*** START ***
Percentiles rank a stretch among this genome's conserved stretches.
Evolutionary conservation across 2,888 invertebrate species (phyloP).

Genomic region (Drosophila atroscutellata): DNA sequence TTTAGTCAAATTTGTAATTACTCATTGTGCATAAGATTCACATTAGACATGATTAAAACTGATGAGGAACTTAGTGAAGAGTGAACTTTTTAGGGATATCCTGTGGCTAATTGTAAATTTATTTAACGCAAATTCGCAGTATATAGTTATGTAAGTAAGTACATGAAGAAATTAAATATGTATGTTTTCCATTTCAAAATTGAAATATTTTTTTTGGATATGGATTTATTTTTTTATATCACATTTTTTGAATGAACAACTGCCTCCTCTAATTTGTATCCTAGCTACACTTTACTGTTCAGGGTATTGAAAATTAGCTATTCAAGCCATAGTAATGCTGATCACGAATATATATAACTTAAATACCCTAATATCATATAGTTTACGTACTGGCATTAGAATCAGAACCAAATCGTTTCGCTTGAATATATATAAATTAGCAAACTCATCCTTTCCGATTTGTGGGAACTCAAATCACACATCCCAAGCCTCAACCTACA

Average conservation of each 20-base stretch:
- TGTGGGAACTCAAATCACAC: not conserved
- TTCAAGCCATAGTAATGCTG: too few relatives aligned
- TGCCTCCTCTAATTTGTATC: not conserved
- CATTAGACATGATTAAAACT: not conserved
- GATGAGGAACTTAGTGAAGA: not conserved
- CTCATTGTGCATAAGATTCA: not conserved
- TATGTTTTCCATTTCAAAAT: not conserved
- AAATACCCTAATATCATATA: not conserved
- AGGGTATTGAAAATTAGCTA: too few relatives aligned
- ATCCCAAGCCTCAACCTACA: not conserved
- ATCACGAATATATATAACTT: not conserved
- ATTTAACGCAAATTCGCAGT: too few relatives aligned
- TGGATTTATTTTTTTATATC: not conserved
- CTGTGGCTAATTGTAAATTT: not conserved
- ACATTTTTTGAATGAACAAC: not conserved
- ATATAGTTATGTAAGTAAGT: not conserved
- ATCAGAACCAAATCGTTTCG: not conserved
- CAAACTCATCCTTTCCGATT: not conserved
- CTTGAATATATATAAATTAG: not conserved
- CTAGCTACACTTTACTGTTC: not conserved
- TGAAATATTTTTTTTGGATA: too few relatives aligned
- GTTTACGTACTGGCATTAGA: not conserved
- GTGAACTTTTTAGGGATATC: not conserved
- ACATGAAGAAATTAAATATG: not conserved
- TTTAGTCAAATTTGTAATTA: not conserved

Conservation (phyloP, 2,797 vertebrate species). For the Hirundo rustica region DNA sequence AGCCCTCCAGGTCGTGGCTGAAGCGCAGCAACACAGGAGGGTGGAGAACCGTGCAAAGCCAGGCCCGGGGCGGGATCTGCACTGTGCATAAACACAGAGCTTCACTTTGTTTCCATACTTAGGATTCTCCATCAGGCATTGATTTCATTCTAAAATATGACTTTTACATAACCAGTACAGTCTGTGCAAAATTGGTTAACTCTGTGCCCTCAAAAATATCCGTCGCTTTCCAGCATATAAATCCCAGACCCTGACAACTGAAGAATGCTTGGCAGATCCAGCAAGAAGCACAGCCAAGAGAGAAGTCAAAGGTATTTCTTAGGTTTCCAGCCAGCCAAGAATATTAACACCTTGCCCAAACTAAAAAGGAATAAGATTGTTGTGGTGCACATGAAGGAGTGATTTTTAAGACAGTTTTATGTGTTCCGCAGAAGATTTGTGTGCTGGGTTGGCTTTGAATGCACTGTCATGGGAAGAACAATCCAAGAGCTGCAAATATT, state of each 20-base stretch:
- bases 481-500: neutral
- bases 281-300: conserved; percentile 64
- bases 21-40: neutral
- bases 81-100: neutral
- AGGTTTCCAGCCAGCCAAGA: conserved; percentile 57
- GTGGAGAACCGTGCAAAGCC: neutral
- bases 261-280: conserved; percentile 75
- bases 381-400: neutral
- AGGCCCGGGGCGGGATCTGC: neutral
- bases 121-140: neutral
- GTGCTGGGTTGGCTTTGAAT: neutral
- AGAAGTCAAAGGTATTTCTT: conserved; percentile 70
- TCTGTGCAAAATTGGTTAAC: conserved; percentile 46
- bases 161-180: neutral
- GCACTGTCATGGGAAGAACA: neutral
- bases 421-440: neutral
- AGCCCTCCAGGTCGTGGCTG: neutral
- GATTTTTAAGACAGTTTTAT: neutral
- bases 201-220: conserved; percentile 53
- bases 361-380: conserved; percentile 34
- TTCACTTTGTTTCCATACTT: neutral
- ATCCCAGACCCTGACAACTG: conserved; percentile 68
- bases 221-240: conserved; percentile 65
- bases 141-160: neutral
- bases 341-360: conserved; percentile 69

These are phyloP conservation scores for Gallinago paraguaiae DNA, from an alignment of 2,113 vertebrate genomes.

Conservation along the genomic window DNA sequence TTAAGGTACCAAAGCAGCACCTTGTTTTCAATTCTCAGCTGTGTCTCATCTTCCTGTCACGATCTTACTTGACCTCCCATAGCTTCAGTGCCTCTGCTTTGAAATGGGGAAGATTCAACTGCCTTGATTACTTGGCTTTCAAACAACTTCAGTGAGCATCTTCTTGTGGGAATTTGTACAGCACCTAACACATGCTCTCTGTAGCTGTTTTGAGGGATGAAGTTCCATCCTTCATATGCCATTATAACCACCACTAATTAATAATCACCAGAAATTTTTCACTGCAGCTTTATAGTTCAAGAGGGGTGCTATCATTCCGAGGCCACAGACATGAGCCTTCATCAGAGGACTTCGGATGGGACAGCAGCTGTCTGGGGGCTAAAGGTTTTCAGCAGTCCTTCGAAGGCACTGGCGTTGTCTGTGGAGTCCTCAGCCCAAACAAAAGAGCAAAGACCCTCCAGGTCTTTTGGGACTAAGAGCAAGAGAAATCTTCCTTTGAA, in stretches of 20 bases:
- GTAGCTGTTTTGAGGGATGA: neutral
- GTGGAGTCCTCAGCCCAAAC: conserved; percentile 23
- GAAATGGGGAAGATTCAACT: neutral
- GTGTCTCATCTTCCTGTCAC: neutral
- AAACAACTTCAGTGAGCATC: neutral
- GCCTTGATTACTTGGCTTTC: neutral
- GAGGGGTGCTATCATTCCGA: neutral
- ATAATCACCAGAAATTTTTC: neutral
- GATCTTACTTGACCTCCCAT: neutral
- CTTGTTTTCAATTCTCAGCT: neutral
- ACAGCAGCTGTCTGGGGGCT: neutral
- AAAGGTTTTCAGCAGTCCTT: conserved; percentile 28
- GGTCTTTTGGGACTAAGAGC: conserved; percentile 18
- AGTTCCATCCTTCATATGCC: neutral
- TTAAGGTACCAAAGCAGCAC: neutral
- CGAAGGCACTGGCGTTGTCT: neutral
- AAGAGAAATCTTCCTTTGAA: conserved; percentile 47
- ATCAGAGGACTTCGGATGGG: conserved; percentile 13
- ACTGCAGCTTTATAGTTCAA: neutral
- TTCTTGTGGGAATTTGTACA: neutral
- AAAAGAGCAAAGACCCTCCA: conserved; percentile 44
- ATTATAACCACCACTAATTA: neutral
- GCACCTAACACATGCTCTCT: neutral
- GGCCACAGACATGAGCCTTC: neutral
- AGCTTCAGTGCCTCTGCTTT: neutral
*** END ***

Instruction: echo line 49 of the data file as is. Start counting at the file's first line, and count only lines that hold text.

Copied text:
- bases 201-220: conserved; percentile 53